Virtual moral cognition of humans and machines is presented as a comparatively new field of research in applied ethics and artificial intelligence. Metaethical theory on virtual ethics explains social constructivism as a more accurate approach to understanding the ethical value judgments in virtual society than metaethical realism. The philosophical discussion includes the concepts of sharing and perspective from post-socialist literature on digital life, such as Facebook and video games. Sharing and empathy are considered essential for sustained intellectual cooperation in the digital world.

The Biasness, Social Injustice, and the morally wrong nature of Capital punishment as a means of sentencing is common debatable topic in society today. The myth that capital punishment deters would-be criminals from committing grave offenses against the organization is exploited by some states. This violates human rights and offends justice, as stated in “Crime and Punishment.” Many methods have been used to decrease the number of executions, but these methods have not worked as well as some would hope. These methods include changes in sentencing, lessening the use of capital punishment, and reducing the number of crimes punishable by death. Arguably, capital punishment has never been a crime deterrent.

Capital Punishment is exceptionally immoral and, therefore, should be banned. Capital Punishment is against the rights of everyone who are punished. They are not justly given a second chance to live their lives after spending years in prison. These victims, who deserve a chance at life as any other citizen, get executed for the crimes they committed because of the people who imposed it upon them at a young age. [4] Justice is not being done by executing criminals for a crime caused by their community and other people who put them in a situation where they had no other option except crime. Sometimes race can be another factor for execution because it has been proven that African Americans are targeted more than white criminals and are prone to death over imprisonment, unlike white criminals in the world.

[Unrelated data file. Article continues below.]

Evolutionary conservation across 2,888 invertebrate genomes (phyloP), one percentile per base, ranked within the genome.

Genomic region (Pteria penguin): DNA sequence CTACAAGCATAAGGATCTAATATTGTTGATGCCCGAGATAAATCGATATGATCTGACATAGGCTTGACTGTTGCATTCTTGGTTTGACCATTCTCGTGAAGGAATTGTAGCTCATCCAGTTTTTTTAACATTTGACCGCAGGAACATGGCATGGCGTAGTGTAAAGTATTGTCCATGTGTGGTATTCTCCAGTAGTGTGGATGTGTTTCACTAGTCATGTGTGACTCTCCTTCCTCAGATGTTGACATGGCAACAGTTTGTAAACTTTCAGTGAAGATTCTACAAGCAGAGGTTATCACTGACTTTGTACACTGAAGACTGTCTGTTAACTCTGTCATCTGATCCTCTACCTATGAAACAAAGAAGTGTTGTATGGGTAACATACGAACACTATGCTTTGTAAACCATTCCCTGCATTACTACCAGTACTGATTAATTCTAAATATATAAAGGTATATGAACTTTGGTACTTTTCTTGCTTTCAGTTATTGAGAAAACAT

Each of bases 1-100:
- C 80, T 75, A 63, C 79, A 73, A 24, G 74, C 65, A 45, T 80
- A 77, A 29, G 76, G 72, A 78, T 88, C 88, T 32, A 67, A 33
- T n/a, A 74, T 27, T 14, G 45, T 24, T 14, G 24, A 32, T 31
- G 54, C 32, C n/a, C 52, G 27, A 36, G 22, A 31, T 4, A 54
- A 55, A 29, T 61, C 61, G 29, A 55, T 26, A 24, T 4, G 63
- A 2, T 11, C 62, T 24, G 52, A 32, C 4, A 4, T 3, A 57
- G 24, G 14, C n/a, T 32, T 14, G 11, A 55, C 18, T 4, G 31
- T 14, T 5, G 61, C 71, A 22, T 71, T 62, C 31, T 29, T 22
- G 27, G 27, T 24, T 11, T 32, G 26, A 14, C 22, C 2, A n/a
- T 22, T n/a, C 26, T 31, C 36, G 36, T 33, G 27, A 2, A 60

The United States justice system is the best known globally and considered an example; however, it has its flaws. The death penalty or Capital Punishment is one of those flaws and has been since it began thousands of years ago. However, most religious people tend to support the issue, as stated by its statistics. One vast flaw in the U.S. justice system is racial prejudice; “African-Americans are 12% of our nation’s population, but 42% of those on death row.” This tells us that black people are more likely to receive a death sentence than any other race for doing the same crime as a white person

The death penalty has been seen as a solution for some time, but the true problem with it is that it violates basic human rights. It is also a cruel and inhumane punishment to enforce on someone in order to punish them. [5] This type of punishment goes against Amnesty International’s belief system, which advocates against capital punishment without exception regardless of any other circumstance or guilt or innocence – only those who are accused should suffer from this injustice. But this argument ignores the legacy of prejudice and discrimination that often influences who will be sentenced to death for which crimes and which people will escape with their lives.

The alternative sentence of life without parole is an essential option in sentencing criminals. With this sentence, the offender spends the rest of their life with no possibility of parole, and they are in prison until they die from natural causes. Although it may seem harsh to some, it is a more just punishment for those who have committed a crime that requires capital punishment. This alternative sentence would be more closely aligned with the ethical theory of Virtue Ethics because it would allow for the offender to live a life much like everyone else and make decisions that would take into account their limited time on Earth. It would also be following the theory of Divine Command Theory because its purpose is to punish those who have sinned against God and through His law.

An argument about Applied Ethical Issues

One of the most fundamental theories of socializing and making decisions is the divine command theory. This theory proposes that all people must act following the word of God because, as his followers, his commands are what we observe. The theory says that his orders should govern our lives and become a guidebook with which we live our lives ethically. God commands us to love one another rather than hate, so hate is entirely unethical. However, using the divine command theory as a reference for how we socialize and make decisions means that everything else is perfectly ethical.